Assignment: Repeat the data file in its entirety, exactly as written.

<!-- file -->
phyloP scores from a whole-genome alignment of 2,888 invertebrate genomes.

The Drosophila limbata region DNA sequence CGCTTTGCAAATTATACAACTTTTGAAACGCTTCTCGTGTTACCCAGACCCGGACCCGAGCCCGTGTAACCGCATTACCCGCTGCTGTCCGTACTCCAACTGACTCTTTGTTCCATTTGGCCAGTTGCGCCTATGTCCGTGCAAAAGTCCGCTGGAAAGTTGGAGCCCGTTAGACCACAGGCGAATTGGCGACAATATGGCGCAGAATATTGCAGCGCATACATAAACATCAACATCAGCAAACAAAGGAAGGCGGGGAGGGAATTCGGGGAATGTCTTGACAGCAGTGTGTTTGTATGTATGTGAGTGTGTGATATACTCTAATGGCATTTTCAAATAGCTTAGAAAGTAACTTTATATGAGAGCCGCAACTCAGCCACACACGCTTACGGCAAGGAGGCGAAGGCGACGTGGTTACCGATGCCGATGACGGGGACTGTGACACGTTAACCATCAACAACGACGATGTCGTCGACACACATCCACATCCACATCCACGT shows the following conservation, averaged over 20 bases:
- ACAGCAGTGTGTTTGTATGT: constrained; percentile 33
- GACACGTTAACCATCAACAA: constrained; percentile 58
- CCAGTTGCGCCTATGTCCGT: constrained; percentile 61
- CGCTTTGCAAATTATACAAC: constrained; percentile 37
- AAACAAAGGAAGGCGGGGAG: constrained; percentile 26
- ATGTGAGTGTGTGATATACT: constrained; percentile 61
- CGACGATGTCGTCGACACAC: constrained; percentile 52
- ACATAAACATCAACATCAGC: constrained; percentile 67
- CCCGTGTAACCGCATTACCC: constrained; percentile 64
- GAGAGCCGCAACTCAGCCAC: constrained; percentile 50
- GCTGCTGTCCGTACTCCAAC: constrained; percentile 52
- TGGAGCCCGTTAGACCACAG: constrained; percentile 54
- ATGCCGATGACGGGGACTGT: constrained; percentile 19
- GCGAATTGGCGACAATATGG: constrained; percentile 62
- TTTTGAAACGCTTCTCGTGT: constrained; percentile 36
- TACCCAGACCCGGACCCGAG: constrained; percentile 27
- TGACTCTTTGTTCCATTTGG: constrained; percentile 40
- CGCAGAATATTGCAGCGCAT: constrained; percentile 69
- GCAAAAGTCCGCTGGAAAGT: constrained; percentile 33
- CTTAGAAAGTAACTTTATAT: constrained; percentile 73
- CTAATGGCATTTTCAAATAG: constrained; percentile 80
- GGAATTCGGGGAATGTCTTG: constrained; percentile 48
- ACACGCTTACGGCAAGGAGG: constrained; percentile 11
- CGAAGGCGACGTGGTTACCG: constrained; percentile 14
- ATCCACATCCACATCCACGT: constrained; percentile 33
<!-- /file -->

phyloP scores from a whole-genome alignment of 2,888 invertebrate genomes.

The Drosophila limbata region DNA sequence CGCTTTGCAAATTATACAACTTTTGAAACGCTTCTCGTGTTACCCAGACCCGGACCCGAGCCCGTGTAACCGCATTACCCGCTGCTGTCCGTACTCCAACTGACTCTTTGTTCCATTTGGCCAGTTGCGCCTATGTCCGTGCAAAAGTCCGCTGGAAAGTTGGAGCCCGTTAGACCACAGGCGAATTGGCGACAATATGGCGCAGAATATTGCAGCGCATACATAAACATCAACATCAGCAAACAAAGGAAGGCGGGGAGGGAATTCGGGGAATGTCTTGACAGCAGTGTGTTTGTATGTATGTGAGTGTGTGATATACTCTAATGGCATTTTCAAATAGCTTAGAAAGTAACTTTATATGAGAGCCGCAACTCAGCCACACACGCTTACGGCAAGGAGGCGAAGGCGACGTGGTTACCGATGCCGATGACGGGGACTGTGACACGTTAACCATCAACAACGACGATGTCGTCGACACACATCCACATCCACATCCACGT shows the following conservation, averaged over 20 bases:
- ACAGCAGTGTGTTTGTATGT: constrained; percentile 33
- GACACGTTAACCATCAACAA: constrained; percentile 58
- CCAGTTGCGCCTATGTCCGT: constrained; percentile 61
- CGCTTTGCAAATTATACAAC: constrained; percentile 37
- AAACAAAGGAAGGCGGGGAG: constrained; percentile 26
- ATGTGAGTGTGTGATATACT: constrained; percentile 61
- CGACGATGTCGTCGACACAC: constrained; percentile 52
- ACATAAACATCAACATCAGC: constrained; percentile 67
- CCCGTGTAACCGCATTACCC: constrained; percentile 64
- GAGAGCCGCAACTCAGCCAC: constrained; percentile 50
- GCTGCTGTCCGTACTCCAAC: constrained; percentile 52
- TGGAGCCCGTTAGACCACAG: constrained; percentile 54
- ATGCCGATGACGGGGACTGT: constrained; percentile 19
- GCGAATTGGCGACAATATGG: constrained; percentile 62
- TTTTGAAACGCTTCTCGTGT: constrained; percentile 36
- TACCCAGACCCGGACCCGAG: constrained; percentile 27
- TGACTCTTTGTTCCATTTGG: constrained; percentile 40
- CGCAGAATATTGCAGCGCAT: constrained; percentile 69
- GCAAAAGTCCGCTGGAAAGT: constrained; percentile 33
- CTTAGAAAGTAACTTTATAT: constrained; percentile 73
- CTAATGGCATTTTCAAATAG: constrained; percentile 80
- GGAATTCGGGGAATGTCTTG: constrained; percentile 48
- ACACGCTTACGGCAAGGAGG: constrained; percentile 11
- CGAAGGCGACGTGGTTACCG: constrained; percentile 14
- ATCCACATCCACATCCACGT: constrained; percentile 33